Did London Beat Copenhagen

Someone on a cycling forum posted a link to this website which boasts about a new cycling facility in Copenhagen for cyclists who stop at red lights.

Leave it to Copenhagen. While other bike geeks fight over guerilla-painted bike lanes, or shine them on the street with laser gadgets, or dream of floating them in mid-air, the City of Copenhagen and the bike advocacy group ibikecph installs a simple, low-tech fix that makes riding in the famously bike-friendly city even easier.

In the picture above is what i’m calling the cyclists balance beam. It’s being put in by a company to help cyclists get going after being stopped at a red light. It means you can stay in the saddle and move away quicker.

London had these years ago. Back then we called them railings and their primary design was to protect pedestrians at crossings. They went all the way around crossings apart from where you could cross. They had a few issues, it kept pedestrians in and meant they had to cross at specific locations, drivers felt because pedestrians where not going to be running free they could drive faster and cyclists got crushed up against them!

Cyclists in London have been using these railings to balance on whilst stopped at red lights. Although we didn’t have the bottom section for our feet, we managed alright with just our arms holding us up 🙂

But over the past few years the London councils have been removing these. And it’s because of the reasons above. Major Boris Johnson wants to make the streets and roads a nicer placer to be, by making pedestrians feel more open to the environment and vehicles slowing down (year right) and hopefully less deaths from cyclists being trapped between the railings and vehicles.

These will only work for safety reasons at segregated cycling facilities. Copenhagen I hope you are listening, the UK did this first 😛

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5 thoughts on “Did London Beat Copenhagen

  1. On balance, I think I’d rather be ‘taking the lane’ (whether at the head of the queue, or behind several vehicles) and therefore too far away for a railing to be any good, and suffer a little wobble when starting off.

    • Without a doubt. It works for them as they have segregated cycling facilities in most places and don’t have to worry about taking the lane.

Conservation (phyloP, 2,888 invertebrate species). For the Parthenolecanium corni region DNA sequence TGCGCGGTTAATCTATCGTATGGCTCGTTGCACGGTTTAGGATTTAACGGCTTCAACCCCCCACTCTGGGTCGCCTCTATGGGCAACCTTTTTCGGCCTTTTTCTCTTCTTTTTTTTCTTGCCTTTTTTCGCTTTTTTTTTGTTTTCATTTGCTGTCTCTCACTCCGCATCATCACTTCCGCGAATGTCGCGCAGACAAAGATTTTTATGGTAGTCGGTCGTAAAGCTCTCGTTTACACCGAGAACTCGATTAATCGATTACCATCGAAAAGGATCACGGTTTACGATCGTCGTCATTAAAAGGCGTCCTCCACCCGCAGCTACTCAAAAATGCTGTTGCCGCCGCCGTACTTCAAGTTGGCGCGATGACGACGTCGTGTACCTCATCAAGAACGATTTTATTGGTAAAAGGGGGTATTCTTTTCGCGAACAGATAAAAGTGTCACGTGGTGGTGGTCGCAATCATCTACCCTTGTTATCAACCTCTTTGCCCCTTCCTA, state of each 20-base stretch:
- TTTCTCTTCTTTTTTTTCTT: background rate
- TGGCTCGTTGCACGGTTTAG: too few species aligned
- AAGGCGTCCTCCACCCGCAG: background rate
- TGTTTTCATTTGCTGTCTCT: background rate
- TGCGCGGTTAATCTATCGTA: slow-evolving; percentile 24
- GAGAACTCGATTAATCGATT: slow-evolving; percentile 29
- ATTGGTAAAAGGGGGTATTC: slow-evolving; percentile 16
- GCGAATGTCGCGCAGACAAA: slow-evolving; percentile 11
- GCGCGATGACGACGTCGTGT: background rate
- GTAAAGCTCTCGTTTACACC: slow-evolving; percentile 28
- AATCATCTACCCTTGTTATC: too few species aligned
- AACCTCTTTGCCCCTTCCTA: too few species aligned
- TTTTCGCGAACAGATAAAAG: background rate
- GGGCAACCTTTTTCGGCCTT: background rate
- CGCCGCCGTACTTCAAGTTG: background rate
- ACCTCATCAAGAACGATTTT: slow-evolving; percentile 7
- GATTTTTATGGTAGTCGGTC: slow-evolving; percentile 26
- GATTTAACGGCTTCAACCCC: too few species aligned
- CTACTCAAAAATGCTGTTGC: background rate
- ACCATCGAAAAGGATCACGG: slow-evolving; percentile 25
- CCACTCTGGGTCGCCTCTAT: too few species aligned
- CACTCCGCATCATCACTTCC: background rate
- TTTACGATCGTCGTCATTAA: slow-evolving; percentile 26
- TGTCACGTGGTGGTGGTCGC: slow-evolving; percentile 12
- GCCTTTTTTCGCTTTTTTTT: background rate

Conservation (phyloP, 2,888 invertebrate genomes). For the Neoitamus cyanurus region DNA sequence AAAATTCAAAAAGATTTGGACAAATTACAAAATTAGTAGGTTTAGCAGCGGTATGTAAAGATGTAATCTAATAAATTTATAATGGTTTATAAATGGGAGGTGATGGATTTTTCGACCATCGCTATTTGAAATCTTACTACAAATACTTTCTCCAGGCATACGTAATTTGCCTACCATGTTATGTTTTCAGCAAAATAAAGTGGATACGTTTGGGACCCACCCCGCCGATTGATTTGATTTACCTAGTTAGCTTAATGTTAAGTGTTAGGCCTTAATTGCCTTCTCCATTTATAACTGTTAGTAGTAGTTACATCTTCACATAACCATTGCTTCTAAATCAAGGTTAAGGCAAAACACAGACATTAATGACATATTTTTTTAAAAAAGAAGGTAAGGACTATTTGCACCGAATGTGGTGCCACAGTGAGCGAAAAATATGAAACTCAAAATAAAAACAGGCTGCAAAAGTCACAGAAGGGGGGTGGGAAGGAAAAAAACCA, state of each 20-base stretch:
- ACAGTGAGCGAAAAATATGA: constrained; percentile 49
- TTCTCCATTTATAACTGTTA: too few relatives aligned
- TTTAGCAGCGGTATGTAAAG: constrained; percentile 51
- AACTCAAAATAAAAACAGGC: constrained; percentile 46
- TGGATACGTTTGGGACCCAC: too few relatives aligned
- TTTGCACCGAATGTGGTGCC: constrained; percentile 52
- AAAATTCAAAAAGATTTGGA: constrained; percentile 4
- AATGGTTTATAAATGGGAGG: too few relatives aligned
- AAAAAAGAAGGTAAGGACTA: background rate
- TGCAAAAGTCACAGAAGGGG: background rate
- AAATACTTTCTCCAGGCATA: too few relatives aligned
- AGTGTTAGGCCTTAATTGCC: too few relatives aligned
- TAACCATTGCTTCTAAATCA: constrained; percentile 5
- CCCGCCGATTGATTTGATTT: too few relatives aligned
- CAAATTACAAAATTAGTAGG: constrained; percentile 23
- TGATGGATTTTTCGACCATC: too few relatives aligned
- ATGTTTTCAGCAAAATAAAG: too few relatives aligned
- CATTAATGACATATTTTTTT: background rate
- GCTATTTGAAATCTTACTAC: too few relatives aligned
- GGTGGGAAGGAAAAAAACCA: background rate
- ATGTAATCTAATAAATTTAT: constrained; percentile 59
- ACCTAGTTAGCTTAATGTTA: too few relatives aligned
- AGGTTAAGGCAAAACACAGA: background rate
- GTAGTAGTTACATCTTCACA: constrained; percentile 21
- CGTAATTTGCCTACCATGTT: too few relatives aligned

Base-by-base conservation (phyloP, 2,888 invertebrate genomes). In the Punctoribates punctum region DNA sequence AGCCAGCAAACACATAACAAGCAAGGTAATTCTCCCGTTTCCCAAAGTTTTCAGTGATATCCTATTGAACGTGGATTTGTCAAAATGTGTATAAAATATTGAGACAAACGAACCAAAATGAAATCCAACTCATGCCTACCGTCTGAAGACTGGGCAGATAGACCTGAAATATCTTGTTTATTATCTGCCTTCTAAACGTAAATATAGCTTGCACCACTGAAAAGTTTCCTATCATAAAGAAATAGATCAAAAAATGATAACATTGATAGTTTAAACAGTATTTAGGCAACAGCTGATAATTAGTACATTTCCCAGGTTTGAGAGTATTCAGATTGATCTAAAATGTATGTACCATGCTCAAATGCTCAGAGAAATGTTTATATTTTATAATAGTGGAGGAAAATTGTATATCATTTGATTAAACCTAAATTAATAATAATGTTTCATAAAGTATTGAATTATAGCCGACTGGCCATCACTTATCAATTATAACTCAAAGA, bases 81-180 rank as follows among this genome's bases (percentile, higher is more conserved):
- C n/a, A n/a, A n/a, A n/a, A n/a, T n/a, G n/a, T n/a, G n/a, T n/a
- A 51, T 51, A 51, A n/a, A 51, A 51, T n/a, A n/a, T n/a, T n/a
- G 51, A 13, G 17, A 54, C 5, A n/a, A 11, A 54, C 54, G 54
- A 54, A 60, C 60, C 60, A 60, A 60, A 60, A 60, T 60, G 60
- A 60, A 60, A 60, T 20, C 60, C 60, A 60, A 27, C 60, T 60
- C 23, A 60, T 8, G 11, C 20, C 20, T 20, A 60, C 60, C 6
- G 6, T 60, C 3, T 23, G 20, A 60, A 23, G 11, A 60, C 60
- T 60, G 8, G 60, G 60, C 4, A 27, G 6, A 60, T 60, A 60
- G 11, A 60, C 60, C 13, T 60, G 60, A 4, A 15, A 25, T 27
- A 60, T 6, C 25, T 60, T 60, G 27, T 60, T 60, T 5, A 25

2. More people live in Central London than the whole of Denmark and according to wikipedia 36% of Copenhagen citizens cycle to work – maybe it will work for them because the city and country is not as populous and busy.

    • And due to that high volume of cycling, they have dedicated and seperate cycling spaces. It makes it easier to install things like these because you are unlikely to have a conflict with a vehicle. For us on the other hand, things like this actualy causes death or injury 😦

  3. Aww I wish I noticed these rails while I was there, I would have given them a shot! I probably saw one and thought it was just another pedestrian fence.

    Although there were masses of cyclists during my CPH visit, there were also plenty of cars; Hand Christian Andersen Blvd, a street through the city centre, has six motor vehicle lanes and during commute times they filled right up and for the peak commuting time, car traffic even backed up onto the bridges leading to the city centre, so it’s not like they have a car-free city that has easy space for bike lanes; the two wide cycling lanes on HCA Blvd could have been additional motor vehicle lanes for a total of 8 lanes, and there is easily enough latent motor vehicle demand that they would have filled right up with cars. But the city has made a decision to not automatically hand over 100% of the road space to motor vehicle use and to accommodate cycling as well. London and the UK in general could do this with some safe cycling routes right through city centres; there are plenty of roads already dedicated to moving of high volumes of motor vehicles through the city, a simple network of safe routes for cycling does not sound like too much to ask!

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